The Power of One - by Bryce Courtenay
The Power of One

"the power of the Power of One"

     When I first picked up The Power of One by Bryce Courtenay I wasn’t too excited. It was just another book about growing up. But when I finally started to read I was presently surprised. The Power of One is a book about the boy Peekay, a rooinek (Englishman living in South Africa) and his journey of personal development as he travels throughout South Africa. In the minority among the Afrikaners, Peekay overcomes physical, racial, and mental barriers as he works to accomplish his goal of being welterweight boxing champ of the world. He boxes like there’s no tomorrow and strives to further his education. This book teaches you that one’s own independence is all you need to realize your dreams. 

      All along the path of his journey, Peekay has teachers who help him with many different transitions. There is Granpa Chook, his faithful chicken, who accompanies him through his harsh boarding school experience and teaches him to always maintain an undying fighting spirit. On a train to his new home in Barberton, Peekay meets Hopie Groenewald, an amateur boxer who tells him to “fight first with your head, and then with your heart.” In Barberton he meets Doc, a drunken German music teacher who gives Peekay the majority of his education.  

      This book has everything: mysticism, adventure, personal struggle, modern racism, and much, much more. The Power of One is such a great novel because of the depth and variety of its content, and because of this, it engages the reader so it is almost unbearable to have to put the book down. The rich plot overflows with twists and turns that make it a real page turner. The book is over 500 pages long, but it seems more like 200.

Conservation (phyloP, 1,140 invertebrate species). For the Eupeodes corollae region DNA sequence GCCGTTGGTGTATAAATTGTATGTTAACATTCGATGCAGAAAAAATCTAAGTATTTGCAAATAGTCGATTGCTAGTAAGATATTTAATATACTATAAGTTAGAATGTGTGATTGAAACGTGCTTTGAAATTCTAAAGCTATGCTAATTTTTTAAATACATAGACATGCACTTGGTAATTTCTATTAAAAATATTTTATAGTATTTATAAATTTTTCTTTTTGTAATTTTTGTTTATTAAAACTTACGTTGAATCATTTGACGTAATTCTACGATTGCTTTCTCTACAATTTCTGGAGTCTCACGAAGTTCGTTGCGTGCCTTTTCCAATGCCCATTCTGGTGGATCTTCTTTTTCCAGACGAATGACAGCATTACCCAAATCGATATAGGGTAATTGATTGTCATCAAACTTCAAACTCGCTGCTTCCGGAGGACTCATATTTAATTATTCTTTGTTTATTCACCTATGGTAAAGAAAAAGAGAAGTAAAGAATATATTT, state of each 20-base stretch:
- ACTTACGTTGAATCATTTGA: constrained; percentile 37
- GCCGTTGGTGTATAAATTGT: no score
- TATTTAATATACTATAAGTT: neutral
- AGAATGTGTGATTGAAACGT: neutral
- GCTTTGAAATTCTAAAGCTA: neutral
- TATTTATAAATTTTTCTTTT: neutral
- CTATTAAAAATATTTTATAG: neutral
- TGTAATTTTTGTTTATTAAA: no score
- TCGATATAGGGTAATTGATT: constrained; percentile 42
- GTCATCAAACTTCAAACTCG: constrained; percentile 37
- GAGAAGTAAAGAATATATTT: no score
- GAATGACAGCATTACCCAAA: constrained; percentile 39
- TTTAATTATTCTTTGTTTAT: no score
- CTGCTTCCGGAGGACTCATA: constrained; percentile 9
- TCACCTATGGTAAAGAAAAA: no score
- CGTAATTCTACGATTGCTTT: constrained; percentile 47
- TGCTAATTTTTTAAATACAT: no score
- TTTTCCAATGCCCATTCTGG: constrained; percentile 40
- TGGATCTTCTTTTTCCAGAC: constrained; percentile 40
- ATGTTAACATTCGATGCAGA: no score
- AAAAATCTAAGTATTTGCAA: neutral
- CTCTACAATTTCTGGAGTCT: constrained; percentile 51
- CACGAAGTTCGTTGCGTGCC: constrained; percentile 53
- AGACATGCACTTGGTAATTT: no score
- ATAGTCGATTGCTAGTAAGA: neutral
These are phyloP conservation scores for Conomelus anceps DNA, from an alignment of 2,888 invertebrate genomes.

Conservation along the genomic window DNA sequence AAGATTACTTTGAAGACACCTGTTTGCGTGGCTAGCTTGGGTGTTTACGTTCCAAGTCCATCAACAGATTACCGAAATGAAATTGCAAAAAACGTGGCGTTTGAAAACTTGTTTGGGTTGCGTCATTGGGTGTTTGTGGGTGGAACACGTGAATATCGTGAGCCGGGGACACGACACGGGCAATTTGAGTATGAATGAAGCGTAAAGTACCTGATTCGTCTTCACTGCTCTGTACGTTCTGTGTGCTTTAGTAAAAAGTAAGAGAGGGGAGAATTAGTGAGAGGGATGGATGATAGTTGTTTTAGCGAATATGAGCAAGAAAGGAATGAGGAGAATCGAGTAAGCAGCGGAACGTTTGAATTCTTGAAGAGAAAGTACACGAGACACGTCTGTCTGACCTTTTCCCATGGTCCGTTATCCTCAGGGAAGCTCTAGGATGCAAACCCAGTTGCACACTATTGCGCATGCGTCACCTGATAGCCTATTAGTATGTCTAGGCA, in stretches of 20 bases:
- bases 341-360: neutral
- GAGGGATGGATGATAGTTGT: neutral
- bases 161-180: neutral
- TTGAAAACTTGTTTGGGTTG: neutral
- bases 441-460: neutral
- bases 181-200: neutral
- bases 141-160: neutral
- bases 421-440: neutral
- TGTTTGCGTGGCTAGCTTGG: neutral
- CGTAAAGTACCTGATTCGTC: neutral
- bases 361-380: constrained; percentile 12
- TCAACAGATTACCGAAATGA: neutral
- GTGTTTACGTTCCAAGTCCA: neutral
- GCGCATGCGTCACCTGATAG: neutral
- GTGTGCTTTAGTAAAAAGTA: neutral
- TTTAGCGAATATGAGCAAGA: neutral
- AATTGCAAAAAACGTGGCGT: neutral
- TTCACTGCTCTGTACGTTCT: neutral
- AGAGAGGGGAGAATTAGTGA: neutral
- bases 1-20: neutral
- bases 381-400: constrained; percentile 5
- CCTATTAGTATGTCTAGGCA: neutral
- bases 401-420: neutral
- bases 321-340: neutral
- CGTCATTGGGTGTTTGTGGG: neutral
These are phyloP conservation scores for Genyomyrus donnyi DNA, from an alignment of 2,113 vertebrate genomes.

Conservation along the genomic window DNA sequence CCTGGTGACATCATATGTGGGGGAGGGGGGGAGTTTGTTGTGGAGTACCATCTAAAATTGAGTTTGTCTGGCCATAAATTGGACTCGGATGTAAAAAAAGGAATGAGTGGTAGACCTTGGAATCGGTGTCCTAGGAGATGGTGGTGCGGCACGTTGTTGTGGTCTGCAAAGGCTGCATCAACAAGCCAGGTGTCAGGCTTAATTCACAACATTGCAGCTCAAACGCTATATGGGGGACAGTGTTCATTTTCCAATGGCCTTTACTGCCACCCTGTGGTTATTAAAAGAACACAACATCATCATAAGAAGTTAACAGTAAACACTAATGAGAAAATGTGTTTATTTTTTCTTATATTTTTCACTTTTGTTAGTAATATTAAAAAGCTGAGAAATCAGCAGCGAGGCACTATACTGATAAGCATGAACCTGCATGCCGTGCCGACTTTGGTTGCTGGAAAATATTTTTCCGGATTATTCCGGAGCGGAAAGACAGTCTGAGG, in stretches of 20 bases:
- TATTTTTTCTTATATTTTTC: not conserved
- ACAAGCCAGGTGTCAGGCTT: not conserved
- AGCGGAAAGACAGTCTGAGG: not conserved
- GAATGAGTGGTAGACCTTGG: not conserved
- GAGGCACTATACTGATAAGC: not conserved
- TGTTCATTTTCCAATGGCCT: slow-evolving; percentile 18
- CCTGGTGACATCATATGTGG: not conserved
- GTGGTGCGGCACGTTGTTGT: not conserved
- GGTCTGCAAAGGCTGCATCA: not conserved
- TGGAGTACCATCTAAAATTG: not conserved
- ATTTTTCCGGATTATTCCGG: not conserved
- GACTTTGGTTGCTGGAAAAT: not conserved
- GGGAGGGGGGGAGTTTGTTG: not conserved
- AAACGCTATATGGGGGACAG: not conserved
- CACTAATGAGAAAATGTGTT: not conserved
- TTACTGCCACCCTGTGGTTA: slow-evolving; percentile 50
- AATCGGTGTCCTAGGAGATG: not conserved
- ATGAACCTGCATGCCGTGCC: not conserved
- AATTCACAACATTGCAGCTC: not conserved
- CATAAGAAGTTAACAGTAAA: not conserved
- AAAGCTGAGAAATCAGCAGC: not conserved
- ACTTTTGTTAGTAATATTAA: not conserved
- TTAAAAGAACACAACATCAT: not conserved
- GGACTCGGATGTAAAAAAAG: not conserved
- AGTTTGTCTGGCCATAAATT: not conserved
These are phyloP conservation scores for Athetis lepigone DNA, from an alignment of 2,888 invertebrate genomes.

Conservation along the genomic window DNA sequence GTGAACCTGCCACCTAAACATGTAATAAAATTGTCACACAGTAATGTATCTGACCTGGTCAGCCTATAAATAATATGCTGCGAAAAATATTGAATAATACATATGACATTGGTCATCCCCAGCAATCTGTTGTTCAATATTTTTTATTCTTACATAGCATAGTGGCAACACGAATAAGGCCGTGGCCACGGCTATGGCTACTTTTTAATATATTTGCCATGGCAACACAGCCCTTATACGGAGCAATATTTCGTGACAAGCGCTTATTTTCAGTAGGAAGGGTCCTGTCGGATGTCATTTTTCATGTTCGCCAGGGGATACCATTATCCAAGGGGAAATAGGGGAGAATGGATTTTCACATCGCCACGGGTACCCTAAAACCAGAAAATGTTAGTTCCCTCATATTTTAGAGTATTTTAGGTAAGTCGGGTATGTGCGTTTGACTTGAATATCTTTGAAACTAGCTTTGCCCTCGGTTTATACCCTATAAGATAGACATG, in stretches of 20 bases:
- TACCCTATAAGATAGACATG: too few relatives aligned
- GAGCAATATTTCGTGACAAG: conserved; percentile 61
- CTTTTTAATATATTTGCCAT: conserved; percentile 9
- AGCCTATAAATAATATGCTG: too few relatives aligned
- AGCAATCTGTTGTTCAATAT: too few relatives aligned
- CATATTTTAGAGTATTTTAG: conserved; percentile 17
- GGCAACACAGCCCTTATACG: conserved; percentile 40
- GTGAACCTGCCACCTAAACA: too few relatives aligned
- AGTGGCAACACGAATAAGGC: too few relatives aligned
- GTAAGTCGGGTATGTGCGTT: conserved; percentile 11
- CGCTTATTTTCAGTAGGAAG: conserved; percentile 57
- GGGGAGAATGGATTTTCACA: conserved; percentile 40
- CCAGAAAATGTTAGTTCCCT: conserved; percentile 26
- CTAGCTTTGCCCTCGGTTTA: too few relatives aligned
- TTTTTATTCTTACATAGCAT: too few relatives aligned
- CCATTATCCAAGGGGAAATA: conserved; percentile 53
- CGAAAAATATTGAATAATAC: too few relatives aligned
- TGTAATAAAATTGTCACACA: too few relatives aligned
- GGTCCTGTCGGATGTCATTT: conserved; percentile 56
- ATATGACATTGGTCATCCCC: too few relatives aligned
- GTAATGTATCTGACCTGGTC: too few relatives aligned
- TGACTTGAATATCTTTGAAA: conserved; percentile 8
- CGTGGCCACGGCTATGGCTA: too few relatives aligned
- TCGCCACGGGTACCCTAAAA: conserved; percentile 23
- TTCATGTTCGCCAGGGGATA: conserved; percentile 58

Bryce uses many descriptive phrases and figurative language to make you feel like you are looking through Peekay’s eyes. Every bush, cactus, mountain, and boxing match appears before your eyes as you experience the breath taking story. When Bryce says, “The sun had just risen and was not yet warm enough to lap the dew from the grass, but it was sharp enough to polish the air,” you can feel the cool morning air whistling through your hair.

      The Power of One is a grand read fit for any occasion. This novel is about growing up and one’s own personal development which makes it great for teenagers. Courtenay’s magical power of storytelling makes the book impossible to put down, and the plot makes it unforgettable. The reader develops such an attachment to the characters that you wish that the story would never end. It truly makes you believe in the power of one.

   - Taylor P.

"Peekay works become welterweight champion of the world."

     A tale of courage and belief in oneself is beautifully penned in Bryce Courtenay’s The Power of One. Set in the late 30’s and 40’s in South Africa, the novel tells the tale of a young boy and his struggle to carry out his dreams.

    Peekay’s life is stained with humiliation and cruelty as an English man’s son in South Africa after the Boer War, but he swears to overcome all odds by becoming the Welterweight champion of the world. After surviving a boarding school where, at the age of five, he is tortured by the Boer boys, Peekay meets Hoppie, a welterweight railway man who will soon leave to fight in World War II. Peekay is introduced to boxing, and he gains a love for it.  He embarks on a lesson in life and human nature before achieving his goal. With a whole host of friends, teachers, and enemies, Peekay grows into a young adult who is ready to take on anything.

    The Power of One is overall a pleasing read, filled with memorable characters and powerful lessons of human nature at its base. The characters are memorable so that you will always recognize one if reintroduced. The book has a simple writing style that is easy to read and understand, though I would not suggest this to a younger sister or brother. Next time you're jonesing for a tale of courage and hope, pick up this page-turner.

   - Arianne K.